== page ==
Slap and local high school students advocate for pay equity

March 8, 2018

State Rep. Derek Slap and local students from William H. Hall and Conrad high schools offer testimony in support of strengthening pay equity legislation.

To help mark International Women’s Day, state Rep. Derek Slap and students from William H. Hall and Conrad high schools advocated for legislation that would close the gender wage gap and ban the salary history question during job interviews.

Slap has spearheaded efforts to strengthen pay equity legislation that has been on the books since 1963.

Slap is a co-sponsor of Senate Bill 15 which seeks to:

  • Prohibit employers from asking prospective job applicants about their current wage as evidence shows women disproportionately carry lower salaries from one job to the next.
  • Protect seniority pay differentials from adverse adjustments for time spent on leave due to pregnancy-related conditions or protected parental, family and medical leave.

“Pay equity is not just a woman’s issue, it affects all of us. I tell my two daughters every day that they can be anything they want to be when they grow up. But it breaks my heart that I also have to tell them that chances are they are going to spend their entire careers being underpaid. That has to stop. We are on the precipice of banning the pay history question on job applications and in the hiring process in Connecticut. That matters because the days of women being underpaid are going to end,” said Slap, D-West Hartford. “California, Massachusetts, Oregon, Delaware and New York City have already taken steps to close the gender wage gap. Connecticut must be next. By strengthening our pay equity legislation, we will be able to remain competitive with surrounding states, increase our workforce talent pool and attract new residents.”

In Connecticut, the median annual pay for a woman working a full-time job is $50,706 compared to $60,385 for a man. This means that women in Connecticut are paid 82 cents for every dollar paid to men, amounting to an annual wage gap of $10,679. In all five of Connecticut’s congressional districts, the median yearly pay for women who work full time year-round is less than the median yearly pay for men who do.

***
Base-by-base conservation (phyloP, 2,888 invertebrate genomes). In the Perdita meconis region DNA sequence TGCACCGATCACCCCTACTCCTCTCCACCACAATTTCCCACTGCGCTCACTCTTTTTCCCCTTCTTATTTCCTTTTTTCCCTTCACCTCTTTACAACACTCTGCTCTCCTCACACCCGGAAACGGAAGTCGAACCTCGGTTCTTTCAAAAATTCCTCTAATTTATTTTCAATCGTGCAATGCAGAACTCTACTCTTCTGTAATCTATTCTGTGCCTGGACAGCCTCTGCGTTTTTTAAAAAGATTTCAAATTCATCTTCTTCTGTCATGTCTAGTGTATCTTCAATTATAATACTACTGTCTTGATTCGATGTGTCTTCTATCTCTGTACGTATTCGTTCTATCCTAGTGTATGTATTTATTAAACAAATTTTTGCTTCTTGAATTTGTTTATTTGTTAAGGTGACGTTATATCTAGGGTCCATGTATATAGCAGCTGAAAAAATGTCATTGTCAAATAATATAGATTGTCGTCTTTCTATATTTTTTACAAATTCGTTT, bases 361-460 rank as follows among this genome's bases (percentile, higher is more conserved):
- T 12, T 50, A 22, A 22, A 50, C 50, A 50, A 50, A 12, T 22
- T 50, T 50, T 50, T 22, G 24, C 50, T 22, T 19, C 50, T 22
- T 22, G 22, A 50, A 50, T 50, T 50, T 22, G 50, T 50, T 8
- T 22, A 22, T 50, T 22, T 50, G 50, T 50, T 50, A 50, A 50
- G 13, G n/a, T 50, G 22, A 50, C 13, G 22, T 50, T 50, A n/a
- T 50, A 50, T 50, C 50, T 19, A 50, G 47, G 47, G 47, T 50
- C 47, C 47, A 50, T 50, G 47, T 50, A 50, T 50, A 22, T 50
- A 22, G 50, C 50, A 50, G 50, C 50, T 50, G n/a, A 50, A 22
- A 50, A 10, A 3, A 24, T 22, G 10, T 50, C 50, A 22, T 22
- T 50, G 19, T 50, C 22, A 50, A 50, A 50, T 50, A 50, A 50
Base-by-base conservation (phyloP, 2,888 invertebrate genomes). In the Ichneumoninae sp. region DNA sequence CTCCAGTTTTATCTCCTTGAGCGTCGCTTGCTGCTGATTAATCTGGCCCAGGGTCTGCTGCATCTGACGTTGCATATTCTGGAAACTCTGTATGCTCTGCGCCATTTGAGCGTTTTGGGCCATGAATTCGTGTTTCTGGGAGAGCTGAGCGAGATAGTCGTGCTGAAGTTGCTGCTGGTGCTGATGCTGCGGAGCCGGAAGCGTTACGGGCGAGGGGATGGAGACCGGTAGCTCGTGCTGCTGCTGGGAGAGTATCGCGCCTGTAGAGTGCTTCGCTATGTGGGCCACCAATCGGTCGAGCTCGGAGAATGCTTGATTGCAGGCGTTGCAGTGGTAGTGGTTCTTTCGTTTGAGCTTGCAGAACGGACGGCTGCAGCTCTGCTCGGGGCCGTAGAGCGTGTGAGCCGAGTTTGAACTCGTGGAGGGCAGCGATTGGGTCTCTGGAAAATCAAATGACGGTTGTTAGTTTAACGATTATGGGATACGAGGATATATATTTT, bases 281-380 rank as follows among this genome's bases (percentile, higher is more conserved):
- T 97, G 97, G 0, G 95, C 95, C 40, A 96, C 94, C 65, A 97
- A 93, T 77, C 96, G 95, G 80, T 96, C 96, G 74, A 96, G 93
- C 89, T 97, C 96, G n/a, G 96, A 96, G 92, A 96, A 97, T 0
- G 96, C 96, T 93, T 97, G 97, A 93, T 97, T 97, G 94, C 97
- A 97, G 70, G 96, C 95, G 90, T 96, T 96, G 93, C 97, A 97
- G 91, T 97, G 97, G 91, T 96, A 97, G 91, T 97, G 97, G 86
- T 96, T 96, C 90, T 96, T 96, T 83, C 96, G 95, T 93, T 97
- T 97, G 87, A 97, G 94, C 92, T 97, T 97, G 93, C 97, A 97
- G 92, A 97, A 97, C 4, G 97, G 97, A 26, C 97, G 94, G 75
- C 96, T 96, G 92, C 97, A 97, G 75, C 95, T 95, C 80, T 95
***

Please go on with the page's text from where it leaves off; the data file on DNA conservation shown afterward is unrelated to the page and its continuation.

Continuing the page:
“The gender wage gap is something that is going to affect me personally in less than six years when I enter the workforce after graduating from college. I am going to be working just as hard as my male counterparts. While I will be giving 100 percent to my job, I will only be getting 82 percent back. I want a future where my little sister doesn’t have to make $400,000 less than her twin brother. I want a future where my employer judges me based on what I can achieve not based on the preconceived notions of what women can achieve,” said Megan Striff-Cave, a junior at William H. Hall High School.

“As a recruiter, I have become numb to the fact that women’s salaries are routinely lower – by $15,000 to $20,000 – than their male colleagues. These women, who have had careers that span decades, have increased their responsibilities, without increasing their compensation fairly. The time is now to strengthen pay equity legislation so that women are not judged for their gender, but for their work performance and ethic,” said Samantha Foster, managing director of ZRG Partners in West Hartford.


Press Release: Slap and local students advocate for pay equity